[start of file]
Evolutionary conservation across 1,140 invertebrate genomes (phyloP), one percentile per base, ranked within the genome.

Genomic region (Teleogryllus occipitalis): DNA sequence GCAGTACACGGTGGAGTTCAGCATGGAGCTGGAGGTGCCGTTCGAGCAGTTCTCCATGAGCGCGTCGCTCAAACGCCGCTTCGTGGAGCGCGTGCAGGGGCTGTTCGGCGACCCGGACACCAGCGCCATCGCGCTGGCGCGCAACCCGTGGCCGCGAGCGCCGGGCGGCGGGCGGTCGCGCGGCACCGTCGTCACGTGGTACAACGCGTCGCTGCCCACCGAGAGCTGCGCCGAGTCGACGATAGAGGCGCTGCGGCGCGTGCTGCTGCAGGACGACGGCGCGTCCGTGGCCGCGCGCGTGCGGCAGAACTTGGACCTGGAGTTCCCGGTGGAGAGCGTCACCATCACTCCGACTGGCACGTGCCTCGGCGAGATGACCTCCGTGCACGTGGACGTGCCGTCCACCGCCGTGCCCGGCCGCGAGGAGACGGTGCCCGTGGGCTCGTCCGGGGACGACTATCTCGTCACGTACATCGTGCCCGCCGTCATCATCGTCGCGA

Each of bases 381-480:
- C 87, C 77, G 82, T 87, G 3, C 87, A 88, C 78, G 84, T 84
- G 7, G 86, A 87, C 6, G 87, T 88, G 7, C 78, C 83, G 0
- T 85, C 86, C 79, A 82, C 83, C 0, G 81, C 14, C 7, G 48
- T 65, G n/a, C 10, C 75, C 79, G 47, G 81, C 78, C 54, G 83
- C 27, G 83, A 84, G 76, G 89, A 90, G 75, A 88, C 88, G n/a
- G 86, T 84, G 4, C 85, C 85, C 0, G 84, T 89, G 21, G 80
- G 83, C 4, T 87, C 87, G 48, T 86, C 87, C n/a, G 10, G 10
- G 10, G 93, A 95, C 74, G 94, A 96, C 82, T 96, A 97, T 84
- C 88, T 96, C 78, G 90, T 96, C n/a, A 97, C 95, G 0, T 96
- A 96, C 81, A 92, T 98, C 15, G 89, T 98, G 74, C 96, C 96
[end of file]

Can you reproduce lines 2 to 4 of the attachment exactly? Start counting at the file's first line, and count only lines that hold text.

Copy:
Genomic region (Teleogryllus occipitalis): DNA sequence GCAGTACACGGTGGAGTTCAGCATGGAGCTGGAGGTGCCGTTCGAGCAGTTCTCCATGAGCGCGTCGCTCAAACGCCGCTTCGTGGAGCGCGTGCAGGGGCTGTTCGGCGACCCGGACACCAGCGCCATCGCGCTGGCGCGCAACCCGTGGCCGCGAGCGCCGGGCGGCGGGCGGTCGCGCGGCACCGTCGTCACGTGGTACAACGCGTCGCTGCCCACCGAGAGCTGCGCCGAGTCGACGATAGAGGCGCTGCGGCGCGTGCTGCTGCAGGACGACGGCGCGTCCGTGGCCGCGCGCGTGCGGCAGAACTTGGACCTGGAGTTCCCGGTGGAGAGCGTCACCATCACTCCGACTGGCACGTGCCTCGGCGAGATGACCTCCGTGCACGTGGACGTGCCGTCCACCGCCGTGCCCGGCCGCGAGGAGACGGTGCCCGTGGGCTCGTCCGGGGACGACTATCTCGTCACGTACATCGTGCCCGCCGTCATCATCGTCGCGA

Each of bases 381-480:
- C 87, C 77, G 82, T 87, G 3, C 87, A 88, C 78, G 84, T 84